Howard HANSON (1896-1981)
Symphony No. 6 (1968) [20:33]
Lumen in Christo (1974) [21:33]
Symphony No. 7 A Sea Symphony (1977) [18:13]
Seattle Symphony and Chorale/Gerard Schwarz
rec. Seattle Opera House, Seattle, WA, 15-16 October 1989 (6), 6-7 June 1994 (Lumen), 18-19 May 1992 (7)
The sung texts can be found inside the booklet and are also at www.naxos.com/libretti/559704.htm
NAXOS AMERICAN CLASSICS 8.559704 [60:20]
This is the fifth volume in Gerard Schwarz’s fervent traversal of the seven Hanson symphonies for Delos. The three pieces are drawn from DE 3160, 3092 and 3130. As with the earlier volumes Schwarz brooks no dilution of the music. Nothing is routine or careless.
The old passionate munitions and the aggressive air-burst energy is still there in the six-movement Sixth Symphony. Hanson was writing way against the prevailing current of the times – it was 1968 – but the fuel still ignites! This work initially took a while to take a hold on me but now its swaying Nordic romance will not let go. The music has exuberance, chattering Sibelian zest, an epic stride and the benefit of a resplendent recording. It was dedicated to Leonard Bernstein and the NYPO. Schwarz takes things at a faster lick than Siegfried Landau and the Music for Westchester Symphony Orchestra version from the early 1970s. Landau was first issued on Turnabout LP TV-S34534, revived on CD on Excelsior and also as part of a VoxBox CDX5092.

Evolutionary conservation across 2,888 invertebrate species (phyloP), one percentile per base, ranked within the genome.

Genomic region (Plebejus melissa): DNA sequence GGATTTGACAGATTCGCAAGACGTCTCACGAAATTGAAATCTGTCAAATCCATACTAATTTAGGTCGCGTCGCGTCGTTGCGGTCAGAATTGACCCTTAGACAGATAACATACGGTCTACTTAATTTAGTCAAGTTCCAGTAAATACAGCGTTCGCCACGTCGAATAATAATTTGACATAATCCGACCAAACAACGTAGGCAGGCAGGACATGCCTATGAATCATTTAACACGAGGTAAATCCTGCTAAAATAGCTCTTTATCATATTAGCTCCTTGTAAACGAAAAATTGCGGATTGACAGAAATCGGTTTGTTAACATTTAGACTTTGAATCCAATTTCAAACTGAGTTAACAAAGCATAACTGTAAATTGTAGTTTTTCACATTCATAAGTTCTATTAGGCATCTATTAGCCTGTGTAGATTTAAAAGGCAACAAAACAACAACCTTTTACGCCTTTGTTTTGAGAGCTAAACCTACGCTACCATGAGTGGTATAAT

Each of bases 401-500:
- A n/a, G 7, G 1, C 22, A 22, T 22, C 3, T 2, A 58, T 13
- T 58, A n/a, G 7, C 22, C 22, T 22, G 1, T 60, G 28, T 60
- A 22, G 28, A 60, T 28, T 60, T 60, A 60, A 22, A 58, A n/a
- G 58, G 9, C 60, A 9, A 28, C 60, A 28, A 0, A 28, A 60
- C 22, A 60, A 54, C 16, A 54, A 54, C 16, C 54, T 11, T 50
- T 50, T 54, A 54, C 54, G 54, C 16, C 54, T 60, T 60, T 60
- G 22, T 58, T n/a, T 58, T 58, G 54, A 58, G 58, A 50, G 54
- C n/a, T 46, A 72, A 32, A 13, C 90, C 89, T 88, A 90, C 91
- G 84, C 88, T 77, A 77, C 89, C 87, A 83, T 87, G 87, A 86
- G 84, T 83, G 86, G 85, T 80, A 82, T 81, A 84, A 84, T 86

Lumen in Christo growls with awe. Somewhere in there we are told that there is material by Handel and Haydn. It is deeply subsumed. The choir sings texts with light as their subject from the Latin Requiem and from The Bible. The music has a symphonic mien so do not expect much in the way of relaxation after the rippling power of the Sixth Symphony.
The Seventh also uses the Seattle Symphony Chorale. It’s a setting for choirs and orchestra of texts by Walt Whitman. Hanson – then within four years of his death - sticks to his last. The style essays no change. Indeed he even incorporates that long-breathed treasure of a melody – the grand theme from The Second Symphony. He first set Whitman’s verse in 1915 and latterly in Drumtaps (1935), Song of Democracy (1957) and The Mystic Trumpeter (1970; rec. Delos DE3160). This is not the work’s first recording. That honour rests with the World Youth Symphony Orchestra Interlochen and the National Music Camp High School Choir who recorded it in August 1977 on Bay Cities BCD 1009. Atmospheric though that original is it cannot hope to compete with Schwarz’s fully professional version.
Let’s keep our fingers crossed for a final Schwarz Naxos disc including the Piano Concerto and The Mystic Trumpeter. In due course I would guess that Naxos will also issue a boxed set as they did for Barber and Schuman.
Exuberance, chattering Sibelian zest, an epic stride and a resplendent recording.